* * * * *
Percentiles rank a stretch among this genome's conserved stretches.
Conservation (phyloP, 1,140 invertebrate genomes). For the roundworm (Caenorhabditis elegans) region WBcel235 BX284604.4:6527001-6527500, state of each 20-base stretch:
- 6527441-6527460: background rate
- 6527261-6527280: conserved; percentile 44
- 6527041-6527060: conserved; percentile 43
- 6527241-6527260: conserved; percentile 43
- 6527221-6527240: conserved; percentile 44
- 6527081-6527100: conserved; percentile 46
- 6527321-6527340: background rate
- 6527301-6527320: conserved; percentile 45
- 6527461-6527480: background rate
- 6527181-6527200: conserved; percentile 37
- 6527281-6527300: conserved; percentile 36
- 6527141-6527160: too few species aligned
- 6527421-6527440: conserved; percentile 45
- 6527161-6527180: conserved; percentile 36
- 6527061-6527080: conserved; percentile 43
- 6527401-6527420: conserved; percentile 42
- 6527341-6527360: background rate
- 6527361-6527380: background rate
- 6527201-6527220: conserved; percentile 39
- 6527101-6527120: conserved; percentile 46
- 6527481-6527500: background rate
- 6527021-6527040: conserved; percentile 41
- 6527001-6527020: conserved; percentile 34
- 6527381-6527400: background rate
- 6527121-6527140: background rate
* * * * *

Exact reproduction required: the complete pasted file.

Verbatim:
Percentiles rank a stretch among this genome's conserved stretches.
Conservation (phyloP, 1,140 invertebrate genomes). For the roundworm (Caenorhabditis elegans) region WBcel235 BX284604.4:6527001-6527500, state of each 20-base stretch:
- 6527441-6527460: background rate
- 6527261-6527280: conserved; percentile 44
- 6527041-6527060: conserved; percentile 43
- 6527241-6527260: conserved; percentile 43
- 6527221-6527240: conserved; percentile 44
- 6527081-6527100: conserved; percentile 46
- 6527321-6527340: background rate
- 6527301-6527320: conserved; percentile 45
- 6527461-6527480: background rate
- 6527181-6527200: conserved; percentile 37
- 6527281-6527300: conserved; percentile 36
- 6527141-6527160: too few species aligned
- 6527421-6527440: conserved; percentile 45
- 6527161-6527180: conserved; percentile 36
- 6527061-6527080: conserved; percentile 43
- 6527401-6527420: conserved; percentile 42
- 6527341-6527360: background rate
- 6527361-6527380: background rate
- 6527201-6527220: conserved; percentile 39
- 6527101-6527120: conserved; percentile 46
- 6527481-6527500: background rate
- 6527021-6527040: conserved; percentile 41
- 6527001-6527020: conserved; percentile 34
- 6527381-6527400: background rate
- 6527121-6527140: background rate